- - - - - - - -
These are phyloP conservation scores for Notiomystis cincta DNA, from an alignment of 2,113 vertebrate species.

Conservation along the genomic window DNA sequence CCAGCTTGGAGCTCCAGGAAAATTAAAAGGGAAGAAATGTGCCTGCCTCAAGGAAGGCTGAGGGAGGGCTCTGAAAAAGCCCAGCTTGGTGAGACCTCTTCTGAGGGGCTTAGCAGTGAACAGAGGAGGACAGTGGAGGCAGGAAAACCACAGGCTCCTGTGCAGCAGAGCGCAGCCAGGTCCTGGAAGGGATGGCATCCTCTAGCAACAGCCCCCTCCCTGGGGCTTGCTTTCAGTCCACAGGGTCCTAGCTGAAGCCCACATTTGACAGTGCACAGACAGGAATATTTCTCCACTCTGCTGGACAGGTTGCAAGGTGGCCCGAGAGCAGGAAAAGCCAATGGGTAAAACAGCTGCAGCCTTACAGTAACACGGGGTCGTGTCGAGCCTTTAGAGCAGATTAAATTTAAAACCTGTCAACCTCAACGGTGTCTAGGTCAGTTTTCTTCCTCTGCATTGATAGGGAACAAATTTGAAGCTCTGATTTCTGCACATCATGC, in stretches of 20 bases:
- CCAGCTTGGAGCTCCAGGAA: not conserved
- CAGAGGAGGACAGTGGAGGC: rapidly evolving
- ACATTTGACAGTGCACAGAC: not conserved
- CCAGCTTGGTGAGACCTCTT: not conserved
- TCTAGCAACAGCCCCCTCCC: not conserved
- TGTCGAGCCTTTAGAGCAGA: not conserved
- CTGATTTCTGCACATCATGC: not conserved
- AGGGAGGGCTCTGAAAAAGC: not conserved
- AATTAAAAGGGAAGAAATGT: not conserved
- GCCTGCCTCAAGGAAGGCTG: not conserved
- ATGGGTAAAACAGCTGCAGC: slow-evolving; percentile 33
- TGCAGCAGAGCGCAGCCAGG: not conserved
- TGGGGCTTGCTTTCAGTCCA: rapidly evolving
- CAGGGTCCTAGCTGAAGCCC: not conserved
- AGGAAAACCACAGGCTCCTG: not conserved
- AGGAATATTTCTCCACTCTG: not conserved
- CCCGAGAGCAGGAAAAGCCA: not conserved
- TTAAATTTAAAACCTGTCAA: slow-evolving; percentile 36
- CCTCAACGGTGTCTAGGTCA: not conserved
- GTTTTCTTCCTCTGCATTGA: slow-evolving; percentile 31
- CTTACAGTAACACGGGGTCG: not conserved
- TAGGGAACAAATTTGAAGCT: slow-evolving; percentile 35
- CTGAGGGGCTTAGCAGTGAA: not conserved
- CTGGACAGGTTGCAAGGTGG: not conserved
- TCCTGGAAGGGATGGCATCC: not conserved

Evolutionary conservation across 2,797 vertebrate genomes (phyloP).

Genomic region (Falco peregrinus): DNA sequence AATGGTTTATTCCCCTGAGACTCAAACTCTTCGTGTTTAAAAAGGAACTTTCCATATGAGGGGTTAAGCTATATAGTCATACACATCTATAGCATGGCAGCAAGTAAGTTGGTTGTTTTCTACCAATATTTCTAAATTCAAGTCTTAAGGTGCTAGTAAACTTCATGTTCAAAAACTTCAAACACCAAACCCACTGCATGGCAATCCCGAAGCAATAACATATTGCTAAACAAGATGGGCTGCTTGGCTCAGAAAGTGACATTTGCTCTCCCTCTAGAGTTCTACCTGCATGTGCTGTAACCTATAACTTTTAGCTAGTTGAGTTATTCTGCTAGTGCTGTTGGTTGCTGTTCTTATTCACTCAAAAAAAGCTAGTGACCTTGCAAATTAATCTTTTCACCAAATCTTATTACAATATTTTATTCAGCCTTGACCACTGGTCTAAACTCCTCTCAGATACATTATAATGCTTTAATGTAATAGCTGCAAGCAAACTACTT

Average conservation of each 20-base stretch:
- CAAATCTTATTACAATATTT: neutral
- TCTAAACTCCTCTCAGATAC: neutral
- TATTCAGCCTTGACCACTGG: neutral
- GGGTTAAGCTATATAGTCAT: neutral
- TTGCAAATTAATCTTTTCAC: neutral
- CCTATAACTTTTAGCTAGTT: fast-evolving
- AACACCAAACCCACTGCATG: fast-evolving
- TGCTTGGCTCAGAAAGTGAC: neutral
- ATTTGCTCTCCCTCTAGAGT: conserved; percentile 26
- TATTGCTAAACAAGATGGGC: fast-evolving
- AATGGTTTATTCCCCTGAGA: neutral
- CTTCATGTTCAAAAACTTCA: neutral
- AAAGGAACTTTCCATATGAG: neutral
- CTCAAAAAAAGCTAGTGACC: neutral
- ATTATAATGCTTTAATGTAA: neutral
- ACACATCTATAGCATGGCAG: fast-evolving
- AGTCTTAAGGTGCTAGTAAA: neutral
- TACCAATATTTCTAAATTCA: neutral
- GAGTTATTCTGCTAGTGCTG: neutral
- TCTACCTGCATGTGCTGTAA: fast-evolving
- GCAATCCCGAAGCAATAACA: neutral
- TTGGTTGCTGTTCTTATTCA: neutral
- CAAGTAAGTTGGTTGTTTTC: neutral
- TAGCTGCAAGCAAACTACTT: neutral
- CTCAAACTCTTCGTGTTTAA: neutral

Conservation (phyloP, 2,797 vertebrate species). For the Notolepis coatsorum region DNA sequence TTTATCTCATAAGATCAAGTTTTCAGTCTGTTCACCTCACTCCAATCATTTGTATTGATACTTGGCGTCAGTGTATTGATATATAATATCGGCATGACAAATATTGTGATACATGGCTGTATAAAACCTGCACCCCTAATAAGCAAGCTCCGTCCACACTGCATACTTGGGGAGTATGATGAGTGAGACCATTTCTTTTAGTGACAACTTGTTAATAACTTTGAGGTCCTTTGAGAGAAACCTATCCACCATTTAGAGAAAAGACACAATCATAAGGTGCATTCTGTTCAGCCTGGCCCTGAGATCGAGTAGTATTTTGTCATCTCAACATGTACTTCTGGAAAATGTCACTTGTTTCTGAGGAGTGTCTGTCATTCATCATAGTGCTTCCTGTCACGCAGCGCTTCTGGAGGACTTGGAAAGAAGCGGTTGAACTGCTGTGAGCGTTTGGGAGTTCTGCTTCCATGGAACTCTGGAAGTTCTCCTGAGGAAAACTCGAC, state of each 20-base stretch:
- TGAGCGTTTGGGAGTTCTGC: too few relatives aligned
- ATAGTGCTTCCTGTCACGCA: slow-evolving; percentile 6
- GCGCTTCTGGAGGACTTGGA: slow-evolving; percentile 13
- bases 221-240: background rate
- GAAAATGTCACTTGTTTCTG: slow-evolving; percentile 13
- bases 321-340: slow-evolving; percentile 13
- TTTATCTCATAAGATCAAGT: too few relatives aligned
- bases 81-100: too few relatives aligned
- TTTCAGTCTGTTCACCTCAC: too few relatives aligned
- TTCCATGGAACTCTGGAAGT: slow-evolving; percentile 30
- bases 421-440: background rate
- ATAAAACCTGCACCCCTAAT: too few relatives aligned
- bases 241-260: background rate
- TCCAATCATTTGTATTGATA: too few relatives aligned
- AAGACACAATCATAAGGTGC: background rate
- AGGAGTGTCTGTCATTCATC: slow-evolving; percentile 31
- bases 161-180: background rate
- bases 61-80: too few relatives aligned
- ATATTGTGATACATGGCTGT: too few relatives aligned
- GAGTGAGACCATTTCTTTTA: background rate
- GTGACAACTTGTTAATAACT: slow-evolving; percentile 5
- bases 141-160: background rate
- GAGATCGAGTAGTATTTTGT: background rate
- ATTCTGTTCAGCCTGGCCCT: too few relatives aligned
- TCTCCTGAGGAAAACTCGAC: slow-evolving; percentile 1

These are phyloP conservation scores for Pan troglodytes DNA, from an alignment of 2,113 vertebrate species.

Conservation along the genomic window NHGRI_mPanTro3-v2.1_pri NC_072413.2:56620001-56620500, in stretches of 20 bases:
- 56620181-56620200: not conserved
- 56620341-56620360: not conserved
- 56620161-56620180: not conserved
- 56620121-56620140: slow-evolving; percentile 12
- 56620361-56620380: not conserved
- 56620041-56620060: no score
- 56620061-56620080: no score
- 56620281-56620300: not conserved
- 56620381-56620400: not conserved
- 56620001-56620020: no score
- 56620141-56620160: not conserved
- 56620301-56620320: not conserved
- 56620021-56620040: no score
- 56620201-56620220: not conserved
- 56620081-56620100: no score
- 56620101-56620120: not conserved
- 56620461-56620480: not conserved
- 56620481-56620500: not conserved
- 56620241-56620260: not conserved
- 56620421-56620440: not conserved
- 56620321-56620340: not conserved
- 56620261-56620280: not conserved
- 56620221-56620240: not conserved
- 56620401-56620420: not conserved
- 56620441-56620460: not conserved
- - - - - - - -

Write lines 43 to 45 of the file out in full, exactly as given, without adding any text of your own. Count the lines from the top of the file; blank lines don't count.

- AAAGGAACTTTCCATATGAG: neutral
- CTCAAAAAAAGCTAGTGACC: neutral
- ATTATAATGCTTTAATGTAA: neutral